The Rules: Pick a Christmas lyric that you've always had a question about and discuss it. Then either tag one or more people or either tag nobody and invite your readers to tag themselves and enjoy discussing the subject on their own.

    Feel free to use the "Cousin Eddie" image by copying the following code and replacing the '(' and ')' with '<' and '>' :

    (a href="")(img src="" alt="Mark Leslie's Silly Christmas Lyric meme" /)

    The Song: The Christmas Song (by Nat King Cole)

    Lyrics In Question: "And so I'm offering this simply phrase, to kids from one to ninety-two; although it's been said many times many ways: Merry Christmas to you."

    The Comment: Nothing against Nat King Cole or the multitude of people who sing this song. I, in fact sing this song all the time. Even when it's not Christmas time. It's just a fun song, an easy tune and I find it so wonderfully relaxing.

    And I'm not even going to take the "easy one" about this song and discuss the whole politically incorrect "folks dressed up like Eskimos" -- that's a freebee for another who wants to run with it.

    But I've always been bothered a little bit by some of the lyrics. "To kids from one to ninety-two."

    What about kids that aren't yet one year old? Why haven't they been included in the Christmas wishes? I suppose when I was that age I never noticed that the singer didn't include me in his Christmas wishes, so I was never upset about it. But if I do get to live to the ripe age of 92, will I be worried that Nat King Cole and most of the others who sing this song don't include me in his Christmas wishes? Will I myself stop singing it? And how would I feel singing in a room to a group of people if there were any babies under 1 or people older than 92 there? Would I feel it necessary to stop and apologize to them that they weren't included and perhaps after finishing the song go and wish them their own unique "Merry Christmas to you" since the song didn't include them?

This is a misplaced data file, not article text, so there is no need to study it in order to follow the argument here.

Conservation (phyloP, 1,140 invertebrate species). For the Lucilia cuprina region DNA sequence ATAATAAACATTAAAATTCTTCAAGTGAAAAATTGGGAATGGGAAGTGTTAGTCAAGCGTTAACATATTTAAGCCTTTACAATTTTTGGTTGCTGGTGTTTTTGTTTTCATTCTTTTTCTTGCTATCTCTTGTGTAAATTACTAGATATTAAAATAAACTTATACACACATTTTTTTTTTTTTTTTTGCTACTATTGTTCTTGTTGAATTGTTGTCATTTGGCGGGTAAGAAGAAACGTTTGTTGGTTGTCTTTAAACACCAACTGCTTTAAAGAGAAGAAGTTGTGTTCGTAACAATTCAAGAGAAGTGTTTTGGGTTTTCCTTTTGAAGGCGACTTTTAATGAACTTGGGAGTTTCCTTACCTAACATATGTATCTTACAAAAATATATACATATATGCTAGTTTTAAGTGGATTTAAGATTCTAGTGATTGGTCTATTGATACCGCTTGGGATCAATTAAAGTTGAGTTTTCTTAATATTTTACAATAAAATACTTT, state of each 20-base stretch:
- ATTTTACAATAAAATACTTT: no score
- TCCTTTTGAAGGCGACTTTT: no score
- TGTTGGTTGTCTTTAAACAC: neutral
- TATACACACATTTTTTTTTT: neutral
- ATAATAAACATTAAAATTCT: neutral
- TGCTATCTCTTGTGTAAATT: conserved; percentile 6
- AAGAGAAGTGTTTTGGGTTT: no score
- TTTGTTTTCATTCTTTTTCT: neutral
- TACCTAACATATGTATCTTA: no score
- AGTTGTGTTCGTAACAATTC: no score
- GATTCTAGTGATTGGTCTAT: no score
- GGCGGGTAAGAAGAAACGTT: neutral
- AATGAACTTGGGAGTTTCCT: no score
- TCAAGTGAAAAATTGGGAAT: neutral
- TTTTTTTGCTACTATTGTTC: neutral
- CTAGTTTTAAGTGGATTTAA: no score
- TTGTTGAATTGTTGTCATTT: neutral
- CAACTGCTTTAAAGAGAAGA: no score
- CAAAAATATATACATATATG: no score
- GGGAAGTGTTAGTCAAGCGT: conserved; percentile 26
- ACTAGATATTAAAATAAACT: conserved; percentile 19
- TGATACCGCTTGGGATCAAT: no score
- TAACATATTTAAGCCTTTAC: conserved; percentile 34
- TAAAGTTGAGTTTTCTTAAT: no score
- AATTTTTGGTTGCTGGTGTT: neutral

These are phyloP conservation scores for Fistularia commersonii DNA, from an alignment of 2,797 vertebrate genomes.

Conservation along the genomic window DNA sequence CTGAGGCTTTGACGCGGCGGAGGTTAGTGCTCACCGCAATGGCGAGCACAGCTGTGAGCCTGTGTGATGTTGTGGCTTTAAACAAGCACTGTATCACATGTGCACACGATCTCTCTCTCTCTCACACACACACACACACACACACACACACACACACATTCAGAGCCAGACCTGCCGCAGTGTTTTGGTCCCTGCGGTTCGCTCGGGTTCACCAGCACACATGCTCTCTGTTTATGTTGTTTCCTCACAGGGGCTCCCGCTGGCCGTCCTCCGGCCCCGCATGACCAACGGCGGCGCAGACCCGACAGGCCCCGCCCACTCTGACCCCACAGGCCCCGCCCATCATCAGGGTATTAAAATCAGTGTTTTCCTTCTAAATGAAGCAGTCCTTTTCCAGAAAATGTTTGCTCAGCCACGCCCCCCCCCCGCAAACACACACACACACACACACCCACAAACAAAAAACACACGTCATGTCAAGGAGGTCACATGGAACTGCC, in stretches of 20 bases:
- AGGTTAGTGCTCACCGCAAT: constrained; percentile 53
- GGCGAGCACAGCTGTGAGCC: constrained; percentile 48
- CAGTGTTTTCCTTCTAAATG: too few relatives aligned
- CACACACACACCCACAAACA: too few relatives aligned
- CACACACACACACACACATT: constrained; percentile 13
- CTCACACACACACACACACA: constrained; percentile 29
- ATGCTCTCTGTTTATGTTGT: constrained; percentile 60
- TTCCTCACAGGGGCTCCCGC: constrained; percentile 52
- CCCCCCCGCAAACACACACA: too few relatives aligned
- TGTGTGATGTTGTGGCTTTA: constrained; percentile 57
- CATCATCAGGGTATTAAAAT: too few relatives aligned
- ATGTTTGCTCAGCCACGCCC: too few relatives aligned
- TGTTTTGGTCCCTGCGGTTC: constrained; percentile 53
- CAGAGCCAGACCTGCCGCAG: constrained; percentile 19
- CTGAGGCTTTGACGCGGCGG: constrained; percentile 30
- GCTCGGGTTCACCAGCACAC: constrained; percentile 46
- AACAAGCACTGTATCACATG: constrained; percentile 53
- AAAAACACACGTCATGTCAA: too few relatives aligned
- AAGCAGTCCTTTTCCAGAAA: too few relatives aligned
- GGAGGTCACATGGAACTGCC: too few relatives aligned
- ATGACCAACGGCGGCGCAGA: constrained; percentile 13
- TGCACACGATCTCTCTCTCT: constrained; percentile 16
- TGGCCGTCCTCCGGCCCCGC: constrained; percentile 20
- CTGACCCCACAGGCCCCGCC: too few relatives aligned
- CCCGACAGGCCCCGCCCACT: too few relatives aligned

Don't get me wrong, I know that to make the thing rhyme the writer had to pick an age range. But I always wondered how 1 and 92 were decided on and not something like: "from my heart and out to you....." which still rhymes and is relatively inclusive. Or perhaps to keep the "kids" motif something like: "from kids out there like me and you" (implying, like the original lyrics do that we're all kids nomatter what age)

    But maybe I worry too much about these things . . . and regardless of YOUR age: Merry Christmas to YOU!

    Tagging: Anyone who wants to play as well as Franny, Rainy Pete, Lime and Gwen. (I'm rather curious to read your takes on different Christmas lyrics)

    Tuesday, December 12, 2006

    Ahh! It's a Peeping Alex!

    I think I'm going to offer to buy a set of blinds for my neighbour's basement window.

    I'm not sure where the expression "peeping Tom" comes from (although I do have 4 or 5 books on word and phrase origins so it shouldn't be hard to look up); but a new phrase is being added to my vocabulary: "Peeping Alex!"

    It's completely innocent, of course, and cute -- but something I'll have to explain and put a stop to before he ends up embarrassing himself and the neighbours: but last night when Alexander and I were taking out the garbage, he ran over to peek in the neighbour's basement window.

    I know why he's doing it, of course. He wants to see the kids -- his little buddies next door that he spends a good part of spring and summer playing with, but who he sees very little of during the late fall and winter months (heck, I barely see my buddy Chad during the winter months -- for some strange reason we rarely stand out in our yards drinking a beer and shooting the shit when it's minus 30 or blizzard conditions).

    But I'm going to have to explain to him that it's not polite to peek in neighbours' windows. Perhaps in the same way that my buddy Pete taught me at a very young age that a person should knock on the door and not simply waltz into someone's home.